My route to law school was a little different than many of my classmates. Some of the other students at my undergraduate institute wanted to pursue the law to enact change in policy, to work at their family’s firm or to make a lot of money. I simply wanted to advance my career in a field I was already working in. You may be like my classmates and have broad goals for your law school experience, but don’t tune me out just yet. The reasons I chose W&L are specific to my experience, but will shed some light on the vast opportunities available to you as a student here.
As a student at BGSU I worked in the alumni and development office. This office is primarily responsible for raising the funds necessary to fill the gap between tuition, state funding and the actual cost of running the university. In addition, almost all new buildings, renovations and student scholarships are funded through their endeavors. I found myself working there through a scholarship I had received and fell in love with the mission of this small group of individuals. With the continual reduction of state funding and the increasing tuition rate at all public schools, this is becoming a monumental task. If I had not received a scholarship to that school I would not have been able to attend. After considering the way education had furthered me as an individual and as a productive member of society I was compelled to give back and allow other students that same opportunity. This is not as ambitious as ending violence in the Middle East or promoting human rights in Africa, but it is how I see myself impacting my community. Allowing students the opportunity to become educated and use that education to benefit society is a noble cause in my mind.
So how does that lead to law school? One facet of gift giving is estates and trusts where individuals leave a portion of their estate to the university. This is a highly beneficial arrangement for the university and allows the individuals to feel that they are contributing to a place that helped to make them who they are. This particular activity also requires a great deal of legal expertise. In the small office I worked in with less than 20 staff members, 3 of them were attorneys and they were always in demand. More importantly, the gifts they managed were the ones that meant the most to the bottom line. To make the greatest impact I needed a law degree.
I, like you most likely, had heard the horror stories of law school. The rumors of the experience being exceptionally stressful, your classmates being overly competitive, professors who try to embarrass you in front of your peers and a virtually unmanageable workload. I did not want or need that stress in my life. I also did not want to work at a big firm – so was this really a task I was willing to take on? Did I want to subject my family to the strain that school could possibly put on our finances, relationships and career goals?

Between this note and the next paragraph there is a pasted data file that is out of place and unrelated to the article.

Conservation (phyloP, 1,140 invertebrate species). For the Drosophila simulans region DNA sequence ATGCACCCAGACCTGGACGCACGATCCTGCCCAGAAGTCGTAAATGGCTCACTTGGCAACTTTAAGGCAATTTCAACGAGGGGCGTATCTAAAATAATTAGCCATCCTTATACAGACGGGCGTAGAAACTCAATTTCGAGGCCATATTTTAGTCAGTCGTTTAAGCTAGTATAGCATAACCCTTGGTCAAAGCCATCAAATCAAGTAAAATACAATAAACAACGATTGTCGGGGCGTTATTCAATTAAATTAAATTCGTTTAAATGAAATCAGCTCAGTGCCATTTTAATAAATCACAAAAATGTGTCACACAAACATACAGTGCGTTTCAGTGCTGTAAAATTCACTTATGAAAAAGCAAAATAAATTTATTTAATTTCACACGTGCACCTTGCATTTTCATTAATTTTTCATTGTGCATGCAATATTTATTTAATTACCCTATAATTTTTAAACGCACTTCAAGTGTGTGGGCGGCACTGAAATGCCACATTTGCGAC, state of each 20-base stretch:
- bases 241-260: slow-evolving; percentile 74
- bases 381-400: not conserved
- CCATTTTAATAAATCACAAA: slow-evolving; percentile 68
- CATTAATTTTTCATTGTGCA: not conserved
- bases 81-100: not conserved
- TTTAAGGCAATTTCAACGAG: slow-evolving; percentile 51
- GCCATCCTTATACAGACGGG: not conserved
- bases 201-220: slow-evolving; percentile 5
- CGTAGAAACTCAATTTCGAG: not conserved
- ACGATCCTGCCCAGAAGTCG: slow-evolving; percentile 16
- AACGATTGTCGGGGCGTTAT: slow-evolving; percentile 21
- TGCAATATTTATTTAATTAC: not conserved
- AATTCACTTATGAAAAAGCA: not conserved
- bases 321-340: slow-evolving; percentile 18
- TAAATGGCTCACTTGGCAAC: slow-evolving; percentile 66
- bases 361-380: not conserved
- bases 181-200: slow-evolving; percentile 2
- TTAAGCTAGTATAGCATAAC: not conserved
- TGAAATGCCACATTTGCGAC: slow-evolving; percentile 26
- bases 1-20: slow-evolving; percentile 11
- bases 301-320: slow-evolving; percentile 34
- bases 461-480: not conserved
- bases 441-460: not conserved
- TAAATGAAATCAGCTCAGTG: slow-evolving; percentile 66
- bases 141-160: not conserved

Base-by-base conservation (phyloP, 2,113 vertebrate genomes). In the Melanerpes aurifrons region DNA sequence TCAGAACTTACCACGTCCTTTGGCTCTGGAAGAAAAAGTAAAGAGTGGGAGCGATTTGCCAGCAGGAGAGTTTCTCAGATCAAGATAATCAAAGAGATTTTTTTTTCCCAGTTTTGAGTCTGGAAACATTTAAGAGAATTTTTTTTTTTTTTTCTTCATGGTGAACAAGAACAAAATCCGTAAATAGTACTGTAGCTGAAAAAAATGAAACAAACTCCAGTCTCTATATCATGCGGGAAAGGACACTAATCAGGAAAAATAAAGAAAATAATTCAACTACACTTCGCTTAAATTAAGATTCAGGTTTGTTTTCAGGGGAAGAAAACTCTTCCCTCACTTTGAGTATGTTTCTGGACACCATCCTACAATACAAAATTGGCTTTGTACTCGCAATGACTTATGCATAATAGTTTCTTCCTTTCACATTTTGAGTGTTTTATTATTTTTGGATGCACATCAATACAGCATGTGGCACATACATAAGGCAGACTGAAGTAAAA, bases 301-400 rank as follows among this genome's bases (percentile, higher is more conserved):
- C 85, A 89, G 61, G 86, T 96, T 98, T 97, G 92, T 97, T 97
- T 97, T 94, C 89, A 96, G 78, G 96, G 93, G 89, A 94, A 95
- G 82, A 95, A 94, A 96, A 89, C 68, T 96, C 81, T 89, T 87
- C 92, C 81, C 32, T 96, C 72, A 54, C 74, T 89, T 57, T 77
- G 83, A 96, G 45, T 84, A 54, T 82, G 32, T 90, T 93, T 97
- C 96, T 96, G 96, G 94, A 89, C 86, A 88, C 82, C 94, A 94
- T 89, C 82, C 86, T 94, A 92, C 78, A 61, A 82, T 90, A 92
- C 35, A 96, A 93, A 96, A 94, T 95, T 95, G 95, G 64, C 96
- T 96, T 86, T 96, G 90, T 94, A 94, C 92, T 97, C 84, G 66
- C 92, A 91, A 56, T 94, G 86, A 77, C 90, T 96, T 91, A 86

As I am writing this blog, you can infer that my answer was “yes”. But not because I believed the trade for a better career was worth the trials I was so wary of. I ultimately decided to attend law school because I found a place that would allow me to pursue improved career options but would allow me to be me at the same time. Washington and Lee is the only university I visited that allowed such flexibility in the course work so I did not feel pressured into working towards a job in a big law firm. On one of my visits to the school I met the individual who organizes the third-year program. I told her of my interests and instead of explaining the available choices that would be applicable to that type of field, she sat down with me and we discussed how she and the office could tailor an experience that would place me directly in the advancement field. She acknowledged there was no set program for that area but she was willing and excited to help me find an experience to fit my needs.
As for the horror stories, never once in any of my communications with W&L did I feel this was the kind of place those attitudes would be permitted. The students were warm, welcoming and understanding. The professors and the deans were accessible to answer questions or just talk about the application experience. I have only been a student for few weeks but I can promise you this is not just a show. The students here care about each other. They are competitive in the sense they challenge each other to do better, to be better, but they are always willing to help if you need notes or just need to talk. The professors are likewise a great resource, not a source of stress or anxiety. They will push you to excel but they will help you every step of the way. The work load is likely more than you have ever experienced before but again there are resources around every corner to help you succeed.
So how does this apply to you and where you are in your decision process? In comparing Washington and Lee to the other schools on your list, consider where you want to be five years after graduation, and more importantly, who you want to be. You may not know what kind of law you want to practice or where you want to end up. However, you can determine what kind of lawyer you want to be. Joining the Washington and Lee community is not a perfect fit for everyone. We value professionalism, ethics and honor both in the work place, in education and in life. We expect excellence. This is not to say we expect perfection, but we expect each student to work as hard as they can to exceed in their field. We expect this to be an experience that will change you as a person and as a professional, and we are here to help you throughout that experience. I chose Washington and Lee because it will and has already begun to change me as a person and a professional, but still allows me to pursue the things that are most important to me. You will not be a number here. You will be an individual that is part of the greater W&L community.